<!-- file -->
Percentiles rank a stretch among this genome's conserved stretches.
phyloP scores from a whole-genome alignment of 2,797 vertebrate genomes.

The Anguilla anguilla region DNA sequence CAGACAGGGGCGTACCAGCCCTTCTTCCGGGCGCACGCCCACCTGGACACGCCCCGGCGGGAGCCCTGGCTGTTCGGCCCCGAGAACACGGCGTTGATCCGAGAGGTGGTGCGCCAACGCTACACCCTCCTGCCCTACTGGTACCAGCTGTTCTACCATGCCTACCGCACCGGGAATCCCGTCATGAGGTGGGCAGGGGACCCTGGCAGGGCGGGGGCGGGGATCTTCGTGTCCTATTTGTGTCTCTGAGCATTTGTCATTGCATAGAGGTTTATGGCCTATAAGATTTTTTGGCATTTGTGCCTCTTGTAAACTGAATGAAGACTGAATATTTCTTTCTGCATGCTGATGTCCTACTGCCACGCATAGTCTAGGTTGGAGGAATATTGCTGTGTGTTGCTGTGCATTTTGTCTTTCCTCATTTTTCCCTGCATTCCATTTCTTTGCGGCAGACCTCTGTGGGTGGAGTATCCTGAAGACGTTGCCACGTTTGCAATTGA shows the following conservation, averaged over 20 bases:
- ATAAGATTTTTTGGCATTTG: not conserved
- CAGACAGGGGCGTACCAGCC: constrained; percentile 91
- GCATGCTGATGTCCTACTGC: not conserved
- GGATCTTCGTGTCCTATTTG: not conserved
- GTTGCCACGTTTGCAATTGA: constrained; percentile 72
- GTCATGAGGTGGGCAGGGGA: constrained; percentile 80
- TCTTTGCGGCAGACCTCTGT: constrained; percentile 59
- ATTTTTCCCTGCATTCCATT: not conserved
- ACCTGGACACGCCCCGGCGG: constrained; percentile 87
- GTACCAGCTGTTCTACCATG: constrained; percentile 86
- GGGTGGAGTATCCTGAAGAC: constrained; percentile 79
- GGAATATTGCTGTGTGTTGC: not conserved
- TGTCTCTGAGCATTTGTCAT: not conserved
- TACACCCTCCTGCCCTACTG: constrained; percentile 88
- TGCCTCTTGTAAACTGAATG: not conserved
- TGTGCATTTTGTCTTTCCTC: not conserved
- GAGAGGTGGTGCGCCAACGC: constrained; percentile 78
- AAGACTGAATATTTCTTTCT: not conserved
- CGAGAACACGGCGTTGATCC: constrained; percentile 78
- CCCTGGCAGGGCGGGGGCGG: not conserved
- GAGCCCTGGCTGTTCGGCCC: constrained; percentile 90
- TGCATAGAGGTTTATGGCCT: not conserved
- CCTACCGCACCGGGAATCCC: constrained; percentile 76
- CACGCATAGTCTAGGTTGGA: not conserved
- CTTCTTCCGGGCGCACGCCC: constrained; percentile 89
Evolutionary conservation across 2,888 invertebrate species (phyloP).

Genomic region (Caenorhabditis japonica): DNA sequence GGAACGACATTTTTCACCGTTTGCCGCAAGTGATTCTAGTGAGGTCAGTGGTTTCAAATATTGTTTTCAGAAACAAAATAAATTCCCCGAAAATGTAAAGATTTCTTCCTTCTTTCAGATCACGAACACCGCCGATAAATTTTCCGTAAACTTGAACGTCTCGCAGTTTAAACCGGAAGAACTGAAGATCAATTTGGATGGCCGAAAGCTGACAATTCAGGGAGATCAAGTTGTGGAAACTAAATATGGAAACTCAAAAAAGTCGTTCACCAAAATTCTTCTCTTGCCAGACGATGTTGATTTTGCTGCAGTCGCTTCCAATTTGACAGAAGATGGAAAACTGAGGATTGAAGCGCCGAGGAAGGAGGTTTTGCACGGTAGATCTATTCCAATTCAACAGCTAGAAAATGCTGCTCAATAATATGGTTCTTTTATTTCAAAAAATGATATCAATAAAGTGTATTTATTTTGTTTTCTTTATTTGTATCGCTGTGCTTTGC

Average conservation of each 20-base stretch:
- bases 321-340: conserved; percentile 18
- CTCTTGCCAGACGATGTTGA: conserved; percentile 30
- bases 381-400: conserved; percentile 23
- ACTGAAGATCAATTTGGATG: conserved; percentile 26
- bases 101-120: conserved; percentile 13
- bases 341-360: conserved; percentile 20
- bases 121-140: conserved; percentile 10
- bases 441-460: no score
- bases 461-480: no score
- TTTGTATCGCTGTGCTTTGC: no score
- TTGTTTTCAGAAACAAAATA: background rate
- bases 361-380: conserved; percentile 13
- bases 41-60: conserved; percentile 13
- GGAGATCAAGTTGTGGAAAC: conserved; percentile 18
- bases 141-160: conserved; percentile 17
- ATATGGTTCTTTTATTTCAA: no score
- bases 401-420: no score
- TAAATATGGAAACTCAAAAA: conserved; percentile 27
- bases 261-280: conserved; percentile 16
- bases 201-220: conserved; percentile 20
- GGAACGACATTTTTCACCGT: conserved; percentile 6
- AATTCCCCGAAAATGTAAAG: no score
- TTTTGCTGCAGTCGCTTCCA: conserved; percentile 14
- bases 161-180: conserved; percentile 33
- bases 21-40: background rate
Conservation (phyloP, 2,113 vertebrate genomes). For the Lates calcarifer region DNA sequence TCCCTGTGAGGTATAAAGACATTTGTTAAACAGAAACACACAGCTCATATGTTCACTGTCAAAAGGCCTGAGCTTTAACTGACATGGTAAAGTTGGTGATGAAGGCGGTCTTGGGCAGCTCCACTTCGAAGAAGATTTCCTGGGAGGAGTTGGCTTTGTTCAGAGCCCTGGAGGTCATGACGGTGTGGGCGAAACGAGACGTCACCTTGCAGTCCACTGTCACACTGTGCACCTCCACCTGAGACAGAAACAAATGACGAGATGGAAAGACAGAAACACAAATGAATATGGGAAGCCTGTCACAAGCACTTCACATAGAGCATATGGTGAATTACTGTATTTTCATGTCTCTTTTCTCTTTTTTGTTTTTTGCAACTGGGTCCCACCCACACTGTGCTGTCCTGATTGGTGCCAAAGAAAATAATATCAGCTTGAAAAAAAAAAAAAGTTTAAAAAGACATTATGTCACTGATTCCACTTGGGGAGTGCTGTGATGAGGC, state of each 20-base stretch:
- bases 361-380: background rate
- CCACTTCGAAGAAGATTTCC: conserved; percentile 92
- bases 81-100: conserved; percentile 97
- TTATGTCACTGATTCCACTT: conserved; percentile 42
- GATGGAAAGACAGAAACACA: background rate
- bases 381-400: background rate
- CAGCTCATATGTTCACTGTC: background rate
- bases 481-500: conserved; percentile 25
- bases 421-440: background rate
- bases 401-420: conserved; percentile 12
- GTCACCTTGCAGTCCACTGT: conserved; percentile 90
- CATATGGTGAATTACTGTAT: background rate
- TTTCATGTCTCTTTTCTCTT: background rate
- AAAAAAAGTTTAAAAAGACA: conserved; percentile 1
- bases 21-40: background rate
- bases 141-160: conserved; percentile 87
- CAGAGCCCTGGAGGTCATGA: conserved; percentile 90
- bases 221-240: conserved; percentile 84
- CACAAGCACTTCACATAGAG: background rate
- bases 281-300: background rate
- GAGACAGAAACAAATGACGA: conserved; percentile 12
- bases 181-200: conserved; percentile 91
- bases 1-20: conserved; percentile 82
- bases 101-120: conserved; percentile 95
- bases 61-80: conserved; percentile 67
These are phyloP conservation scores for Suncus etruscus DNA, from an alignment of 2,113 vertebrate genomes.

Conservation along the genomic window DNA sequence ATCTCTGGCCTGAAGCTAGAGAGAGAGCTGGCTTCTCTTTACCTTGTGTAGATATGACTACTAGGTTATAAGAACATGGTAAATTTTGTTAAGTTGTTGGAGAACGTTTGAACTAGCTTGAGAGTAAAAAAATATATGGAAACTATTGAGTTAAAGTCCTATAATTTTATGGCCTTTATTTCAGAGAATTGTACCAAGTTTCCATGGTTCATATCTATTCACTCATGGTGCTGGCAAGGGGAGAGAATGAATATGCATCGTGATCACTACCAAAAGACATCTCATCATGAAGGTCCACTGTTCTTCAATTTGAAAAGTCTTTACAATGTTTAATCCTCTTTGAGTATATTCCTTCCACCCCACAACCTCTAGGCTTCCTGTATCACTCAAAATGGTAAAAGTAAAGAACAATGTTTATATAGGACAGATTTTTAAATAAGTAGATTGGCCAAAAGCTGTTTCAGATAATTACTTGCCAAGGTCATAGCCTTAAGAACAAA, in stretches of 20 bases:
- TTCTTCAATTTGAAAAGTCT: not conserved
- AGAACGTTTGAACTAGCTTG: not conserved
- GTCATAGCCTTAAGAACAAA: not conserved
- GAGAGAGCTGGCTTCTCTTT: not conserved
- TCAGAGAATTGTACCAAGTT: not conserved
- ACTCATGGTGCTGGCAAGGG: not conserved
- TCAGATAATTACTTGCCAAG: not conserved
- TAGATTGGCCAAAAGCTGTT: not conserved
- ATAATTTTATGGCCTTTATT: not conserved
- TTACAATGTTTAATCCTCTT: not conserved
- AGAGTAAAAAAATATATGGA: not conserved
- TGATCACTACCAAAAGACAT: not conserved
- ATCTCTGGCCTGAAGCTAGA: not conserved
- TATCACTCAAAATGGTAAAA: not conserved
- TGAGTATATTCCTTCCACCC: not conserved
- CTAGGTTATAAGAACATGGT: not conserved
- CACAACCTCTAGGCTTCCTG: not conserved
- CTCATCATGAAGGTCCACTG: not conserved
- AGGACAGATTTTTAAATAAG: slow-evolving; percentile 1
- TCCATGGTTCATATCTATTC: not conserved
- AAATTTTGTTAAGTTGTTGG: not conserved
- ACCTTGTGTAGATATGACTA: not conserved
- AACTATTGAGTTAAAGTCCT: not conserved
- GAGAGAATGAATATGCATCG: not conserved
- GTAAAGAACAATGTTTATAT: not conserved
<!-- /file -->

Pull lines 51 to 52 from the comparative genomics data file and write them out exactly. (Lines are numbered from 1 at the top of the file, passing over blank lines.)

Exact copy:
- bases 201-220: conserved; percentile 20
- GGAACGACATTTTTCACCGT: conserved; percentile 6